NASA researchers are developing an exquisitely sensitive
artificial nose for space exploration.
by Karen Miller
Onboard the space station,
astronauts are surrounded by ammonia. It flows through pipes, carrying
heat generated inside the station (by people and electronics) outside
to space. Ammonia helps keep the station habitable.
But it's also a poison.
And if it leaks, the astronauts will need to know quickly. Ammonia
becomes dangerous at a concentration of a few parts per million
(ppm). Humans, though, can't sense it until it reaches about 50
Ammonia is just one
of about forty or fifty compounds necessary on the shuttle and space
station, which cannot be allowed to accumulate in a closed environment.
And then there's fire.
Before an electrical fire breaks out, increasing heat releases a
variety of signature molecules. Humans can't sense them either until
concentrations become high.
Astronaut Mike Fincke onboard the International Space Station.
Astronauts need better
That's why NASA is
developing the Electronic Nose, or ENose for short. It's a device
that can learn to recognize almost any compound or combination of
compounds. It can even be trained to distinguish between Pepsi and
Coke. Like a human nose, the ENose is amazingly versatile, yet it's
much more sensitive.
"ENose can detect an
electronic change of 1 part per million," says Dr. Amy Ryan who
heads the project at JPL. She and her colleagues are teaching the
ENose to recognize those compounds - like ammonia - that cannot
be allowed to accumulate in a space habitat.
Here's how it works:
ENose uses a collection of 16 different polymer films. These films
are specially designed to conduct electricity. When a substance
- such as the stray molecules from a glass of soda - is absorbed
into these films, the films expand slightly, and that changes how
much electricity they conduct.
Because each film is
made of a different polymer, each one reacts to each substance,
or analyte, in a slightly different way. And, while the changes
in conductivity in a single polymer film wouldn't be enough to identify
an analyte, the varied changes in 16 films produce a distinctive,
Electronic Noses are
already being used on Earth. In the food industry, for example,
they can be used to detect spoilage. There's even an Electronic
Tongue, which identifies compounds in liquids. The ENose needs to
be able to detect lower concentrations than these devices.
Right now, Ryan is
working on a stand-alone version of ENose. "Everything is in one
package," she explains: polymer films, a pump to pull air (and everything
in the air) through the device, computers to analyze data, the energy
source. The noses could simply be posted, like smoke detectors,
at various points around the habitat.
Ultimately, Ryan believes,
the ENose could serve as the sensory part of an intelligent safety
system. "We'd have a lot of them, connected to a central computer."
Any change in the atmosphere would set off a cascade of activity.
If the signal suggests
a fire, says Ryan, "then the crew would immediately be notified."
But if not, then the computer would try to determine exactly what
was going on. Had it detected something toxic? Had it detected something
that was approaching dangerous levels? Where is it coming from?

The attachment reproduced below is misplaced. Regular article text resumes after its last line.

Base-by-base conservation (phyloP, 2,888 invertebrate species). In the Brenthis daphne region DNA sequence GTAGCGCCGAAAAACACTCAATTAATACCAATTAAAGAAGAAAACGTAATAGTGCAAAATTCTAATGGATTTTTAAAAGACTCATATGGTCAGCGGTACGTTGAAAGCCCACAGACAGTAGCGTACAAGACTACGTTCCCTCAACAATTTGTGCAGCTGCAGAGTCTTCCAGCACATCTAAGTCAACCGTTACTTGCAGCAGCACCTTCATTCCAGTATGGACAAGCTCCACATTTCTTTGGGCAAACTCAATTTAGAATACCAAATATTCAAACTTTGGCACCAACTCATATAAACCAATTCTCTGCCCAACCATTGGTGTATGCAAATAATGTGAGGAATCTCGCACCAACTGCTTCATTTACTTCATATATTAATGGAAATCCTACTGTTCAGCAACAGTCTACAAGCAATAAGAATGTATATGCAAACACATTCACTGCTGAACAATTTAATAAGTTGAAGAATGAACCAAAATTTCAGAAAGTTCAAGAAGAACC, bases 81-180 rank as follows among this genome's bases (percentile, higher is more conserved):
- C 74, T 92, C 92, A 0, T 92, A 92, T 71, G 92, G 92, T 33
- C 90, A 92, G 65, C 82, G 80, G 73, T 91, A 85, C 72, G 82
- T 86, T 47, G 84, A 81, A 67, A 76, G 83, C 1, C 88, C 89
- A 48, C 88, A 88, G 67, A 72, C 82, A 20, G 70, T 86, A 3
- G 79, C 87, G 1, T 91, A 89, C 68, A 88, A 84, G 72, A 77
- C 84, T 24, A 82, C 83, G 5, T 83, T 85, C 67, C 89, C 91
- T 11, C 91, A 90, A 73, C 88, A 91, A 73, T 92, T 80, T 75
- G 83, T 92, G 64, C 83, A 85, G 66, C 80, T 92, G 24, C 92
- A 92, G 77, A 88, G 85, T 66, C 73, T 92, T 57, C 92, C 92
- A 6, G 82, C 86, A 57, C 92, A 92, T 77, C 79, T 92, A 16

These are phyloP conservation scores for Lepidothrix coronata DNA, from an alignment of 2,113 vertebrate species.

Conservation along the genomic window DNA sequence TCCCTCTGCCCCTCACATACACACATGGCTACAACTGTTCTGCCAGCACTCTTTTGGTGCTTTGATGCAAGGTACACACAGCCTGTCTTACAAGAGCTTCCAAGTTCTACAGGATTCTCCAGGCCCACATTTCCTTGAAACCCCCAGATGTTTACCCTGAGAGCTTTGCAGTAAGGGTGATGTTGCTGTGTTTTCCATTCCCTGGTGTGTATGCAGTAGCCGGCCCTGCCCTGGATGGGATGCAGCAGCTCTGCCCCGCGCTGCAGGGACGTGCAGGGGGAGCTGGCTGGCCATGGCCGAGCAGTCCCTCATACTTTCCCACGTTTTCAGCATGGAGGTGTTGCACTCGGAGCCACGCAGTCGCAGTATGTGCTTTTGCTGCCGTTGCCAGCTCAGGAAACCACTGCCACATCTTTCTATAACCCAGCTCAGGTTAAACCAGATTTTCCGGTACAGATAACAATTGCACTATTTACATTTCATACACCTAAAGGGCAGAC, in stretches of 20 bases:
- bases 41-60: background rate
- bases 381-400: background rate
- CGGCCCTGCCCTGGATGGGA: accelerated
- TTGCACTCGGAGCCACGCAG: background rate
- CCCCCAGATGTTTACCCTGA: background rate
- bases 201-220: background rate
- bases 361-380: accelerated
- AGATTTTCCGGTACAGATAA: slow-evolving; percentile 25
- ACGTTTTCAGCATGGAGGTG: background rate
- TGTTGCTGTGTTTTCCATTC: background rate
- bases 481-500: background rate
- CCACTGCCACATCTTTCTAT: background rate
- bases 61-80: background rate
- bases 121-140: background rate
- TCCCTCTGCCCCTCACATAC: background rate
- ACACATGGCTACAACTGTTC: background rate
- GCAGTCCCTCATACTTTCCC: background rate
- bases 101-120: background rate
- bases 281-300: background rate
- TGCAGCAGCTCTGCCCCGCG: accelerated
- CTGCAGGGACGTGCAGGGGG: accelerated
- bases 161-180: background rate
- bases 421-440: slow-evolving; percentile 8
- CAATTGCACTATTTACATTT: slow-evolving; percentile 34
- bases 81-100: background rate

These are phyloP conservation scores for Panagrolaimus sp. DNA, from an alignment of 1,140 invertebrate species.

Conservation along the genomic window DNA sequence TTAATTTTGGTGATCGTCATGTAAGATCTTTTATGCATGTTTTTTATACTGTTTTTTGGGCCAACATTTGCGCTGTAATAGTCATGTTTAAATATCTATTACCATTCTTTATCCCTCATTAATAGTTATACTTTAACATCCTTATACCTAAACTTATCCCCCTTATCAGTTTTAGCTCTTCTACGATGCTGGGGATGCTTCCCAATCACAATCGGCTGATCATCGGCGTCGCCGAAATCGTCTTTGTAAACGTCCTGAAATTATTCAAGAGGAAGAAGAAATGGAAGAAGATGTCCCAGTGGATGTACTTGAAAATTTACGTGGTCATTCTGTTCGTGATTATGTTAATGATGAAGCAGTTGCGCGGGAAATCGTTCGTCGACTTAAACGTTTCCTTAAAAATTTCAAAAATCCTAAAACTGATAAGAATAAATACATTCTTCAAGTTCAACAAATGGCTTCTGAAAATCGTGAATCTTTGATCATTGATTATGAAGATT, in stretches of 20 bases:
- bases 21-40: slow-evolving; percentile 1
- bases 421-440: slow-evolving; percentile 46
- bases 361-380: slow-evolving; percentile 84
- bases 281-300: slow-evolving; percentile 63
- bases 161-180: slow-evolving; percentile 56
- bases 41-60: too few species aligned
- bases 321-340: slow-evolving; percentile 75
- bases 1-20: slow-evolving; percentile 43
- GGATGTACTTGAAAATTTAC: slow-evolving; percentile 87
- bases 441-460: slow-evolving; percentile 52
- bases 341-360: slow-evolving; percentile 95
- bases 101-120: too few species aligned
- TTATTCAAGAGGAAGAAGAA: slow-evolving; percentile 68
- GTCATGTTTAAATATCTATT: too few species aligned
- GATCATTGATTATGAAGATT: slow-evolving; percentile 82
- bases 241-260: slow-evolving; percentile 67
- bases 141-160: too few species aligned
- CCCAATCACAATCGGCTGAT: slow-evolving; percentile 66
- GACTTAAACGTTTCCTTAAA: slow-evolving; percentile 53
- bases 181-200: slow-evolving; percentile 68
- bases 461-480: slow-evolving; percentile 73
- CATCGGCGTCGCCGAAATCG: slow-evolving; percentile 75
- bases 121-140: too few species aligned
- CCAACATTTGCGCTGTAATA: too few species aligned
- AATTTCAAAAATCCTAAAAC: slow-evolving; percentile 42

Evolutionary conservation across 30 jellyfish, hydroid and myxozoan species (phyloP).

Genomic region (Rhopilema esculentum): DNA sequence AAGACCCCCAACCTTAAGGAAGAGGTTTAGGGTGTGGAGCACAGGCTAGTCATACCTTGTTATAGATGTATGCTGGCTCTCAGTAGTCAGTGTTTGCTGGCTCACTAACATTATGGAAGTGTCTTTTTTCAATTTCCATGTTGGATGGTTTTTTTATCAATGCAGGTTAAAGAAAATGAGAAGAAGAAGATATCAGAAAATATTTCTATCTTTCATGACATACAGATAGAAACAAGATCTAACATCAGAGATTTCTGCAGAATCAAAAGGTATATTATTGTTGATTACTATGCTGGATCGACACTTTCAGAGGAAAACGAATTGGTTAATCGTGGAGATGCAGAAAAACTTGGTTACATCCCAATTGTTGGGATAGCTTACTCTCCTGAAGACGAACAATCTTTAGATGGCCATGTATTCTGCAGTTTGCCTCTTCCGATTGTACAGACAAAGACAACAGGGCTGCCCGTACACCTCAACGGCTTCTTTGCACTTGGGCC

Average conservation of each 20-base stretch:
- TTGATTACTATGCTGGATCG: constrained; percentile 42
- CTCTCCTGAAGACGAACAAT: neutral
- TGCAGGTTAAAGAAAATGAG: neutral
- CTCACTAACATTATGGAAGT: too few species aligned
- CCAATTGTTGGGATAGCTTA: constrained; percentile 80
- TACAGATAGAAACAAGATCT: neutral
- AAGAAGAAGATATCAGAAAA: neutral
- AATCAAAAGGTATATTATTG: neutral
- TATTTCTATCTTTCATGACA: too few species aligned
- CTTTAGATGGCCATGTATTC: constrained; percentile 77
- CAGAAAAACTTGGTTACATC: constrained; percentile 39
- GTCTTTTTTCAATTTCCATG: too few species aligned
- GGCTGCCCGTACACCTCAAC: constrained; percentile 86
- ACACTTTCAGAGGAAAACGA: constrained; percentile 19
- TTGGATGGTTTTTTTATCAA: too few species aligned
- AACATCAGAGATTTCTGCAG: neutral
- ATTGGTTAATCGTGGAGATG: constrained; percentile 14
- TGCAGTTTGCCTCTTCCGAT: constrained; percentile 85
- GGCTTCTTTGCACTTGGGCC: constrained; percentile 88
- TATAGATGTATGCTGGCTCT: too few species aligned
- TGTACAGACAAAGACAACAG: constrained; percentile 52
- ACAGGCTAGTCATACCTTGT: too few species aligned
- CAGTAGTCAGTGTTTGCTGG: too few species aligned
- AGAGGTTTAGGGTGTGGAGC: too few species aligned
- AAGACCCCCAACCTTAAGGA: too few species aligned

Depending on its answers,
the system could choose from a range of responses - from notifying
the crew, to turning on fans to change the direction of air flow,
to turning on filters, to sealing off an area.
As a safety device,
the ENose has a lot to offer here on Earth, too. With some modifications,
says Ryan, an ENose could be used to check for gas buildups in offshore
oil rigs. "The workers have to go down into the legs of the rigs,
and they want to make sure it's not going to blow up while they're
in there." Sanitation workers would benefit by knowing if any poisonous
gases have collected down in the sewers. There are many other examples.
Ryan's team is working
on an advanced version of the ENose that could expand its usefulness
Second Generation ENose. The volume of this design is
~760 cm3, about 35% of the original ENose.
The computer (right) can be attached to the back of the
sensor package (left).
"When we first started
choosing polymers for the ENose," recalls Ryan, "we used what you
might call an 'Edisonian' approach." (That's a scientist's way of
saying trial and error. Edison tried thousands of filaments before
he perfected the first light bulb.) "We tested between eighty and
one hundred polymers against each analyte." That's a lot of testing.
But, points out Ryan,
Edison's approach means that you can only use the ENose to identify
substances whose patterns are already known. Ryan and her team are
starting to go beyond that. They're trying to develop a computer
model that can predict the responses of any polymer to any analyte - "without
having to test a hundred polymers," she says. This would greatly
accelerate the pace of ENose design. Ryan's team has already made
enough progress to select some polymers using the model.
This is exciting, she
says, because a successful computer model could also be used to
help ENose identify unknown compounds.
"We want to be able
to look at an unknown response, and then figure out what caused
it," says Ryan. Such an ENose could identify unexpected vapors on
Earth or in space habitats. It could even analyze strange gases
encountered on interplanetary explorations.
Picture this: An astronaut
lands on an alien world. Strange landforms beckon in all directions.
Where to begin? Simple. "Hey, that crater smells interesting!" Follow